Discussing his previous comments about Michelle Obama, Bill O'Reilly stated that "[t]he word 'lynching' was used because I said it quite clearly. I'm not going to go on some lynching party against Michelle Obama; that's ridiculous." However, O'Reilly had said: "I don't want to go on a lynching party against Michelle Obama unless there's evidence, hard facts, that say this is how the woman really feels. If that's how she really feels -- that America is a bad country or a flawed nation, whatever -- then that's legit. We'll track it down." O'Reilly also attacked a caller who asked him if he owed "Michelle Obama an apology for that disrespectful lynching analogy," calling him a "far-left loon."
In an item consisting of suggested questions sent in by readers for the upcoming Democratic presidential debate, The New York Times featured a question for Sen. Barack Obama that included the assertion that Obama's church, Trinity United Church of Christ, "gives the impression that it encourages only black attendance and black allegiance." The reader went on to write: "Your willing participation in this church for some 20 years does not speak to an open mind and quest. Please explain." But visitors to the church have said that they experienced Trinity as racially inclusive.
Discussing recent comments by Michelle Obama, Tucker Carlson said: "I have thought from Day One that Michelle Obama, impressive as she is, clearly intelligent, very handsome, self-possessed -- I think that she's got a chip on her shoulder." Similarly, Slate.com blogger Mickey Kaus wrote of Michelle Obama: "For whatever reason, she sure seems to have a non-trivial chip on her shoulder and it's not a winning quality." Additionally, referring to a February 16 Newsweek profile, VDARE.com contributor Steve Sailer wrote that Michelle Obama "sounds like she's got a log-sized chip on her shoulder from lucking into Princeton due to affirmative action."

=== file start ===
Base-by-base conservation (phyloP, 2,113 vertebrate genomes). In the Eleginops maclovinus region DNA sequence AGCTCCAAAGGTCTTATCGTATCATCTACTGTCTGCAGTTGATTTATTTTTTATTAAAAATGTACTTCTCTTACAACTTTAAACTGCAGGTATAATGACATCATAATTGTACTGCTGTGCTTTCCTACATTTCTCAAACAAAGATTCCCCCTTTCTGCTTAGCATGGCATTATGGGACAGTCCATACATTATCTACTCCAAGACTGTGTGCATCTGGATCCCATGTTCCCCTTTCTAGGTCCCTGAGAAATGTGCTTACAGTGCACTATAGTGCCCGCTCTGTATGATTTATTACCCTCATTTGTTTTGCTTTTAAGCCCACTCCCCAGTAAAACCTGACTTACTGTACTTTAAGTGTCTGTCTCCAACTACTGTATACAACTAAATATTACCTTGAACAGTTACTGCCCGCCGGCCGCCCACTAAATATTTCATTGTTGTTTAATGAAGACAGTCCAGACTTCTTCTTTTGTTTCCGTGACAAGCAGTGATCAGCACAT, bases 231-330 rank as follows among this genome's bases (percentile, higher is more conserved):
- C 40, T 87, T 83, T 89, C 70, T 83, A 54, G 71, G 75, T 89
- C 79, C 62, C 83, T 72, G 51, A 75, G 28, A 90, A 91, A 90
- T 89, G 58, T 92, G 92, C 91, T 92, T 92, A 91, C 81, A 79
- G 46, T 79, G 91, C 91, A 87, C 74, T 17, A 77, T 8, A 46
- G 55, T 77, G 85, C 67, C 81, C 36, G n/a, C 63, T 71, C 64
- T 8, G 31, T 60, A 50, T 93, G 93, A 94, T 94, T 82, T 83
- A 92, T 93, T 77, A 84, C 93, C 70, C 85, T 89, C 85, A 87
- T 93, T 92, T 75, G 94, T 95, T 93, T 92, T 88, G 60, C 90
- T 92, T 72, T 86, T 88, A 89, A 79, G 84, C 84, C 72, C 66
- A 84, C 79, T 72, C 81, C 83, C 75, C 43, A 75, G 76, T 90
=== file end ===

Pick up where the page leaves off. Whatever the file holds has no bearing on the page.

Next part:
On MSNBC's Countdown, while discussing Bill O'Reilly's recent statement that "I don't want to go on a lynching party against Michelle Obama unless there's evidence, hard facts, that say this is how the woman really feels," The Washington Post's Eugene Robinson stated, "There's nothing funny about lynching. There's certainly nothing at all funny or remotely appropriate about the use of a lynching reference to talk about Michelle Obama. ... It's -- I'm almost speechless."
Just days after NBC apologized for the use of the word "cunt" on Today, Republican consultant Roger Stone, who recently established the anti-Hillary Clinton group Citizens United Not Timid -- which emphasizes its acronym on its website and on T-shirts by bolding the first letter in each word of its name and purports to "educate the American public about what Hillary Clinton really is" -- appeared on MSNBC's Tucker.
In a discussion of recent comments made by Michelle Obama, Bill O'Reilly took a call from a listener who stated that, according to "a friend who had knowledge of her," Obama " 'is a very angry,' her word was 'militant woman.' " O'Reilly later stated: "I don't want to go on a lynching party against Michelle Obama unless there's evidence, hard facts, that say this is how the woman really feels. If that's how she really feels -- that America is a bad country or a flawed nation, whatever -- then that's legit. We'll track it down."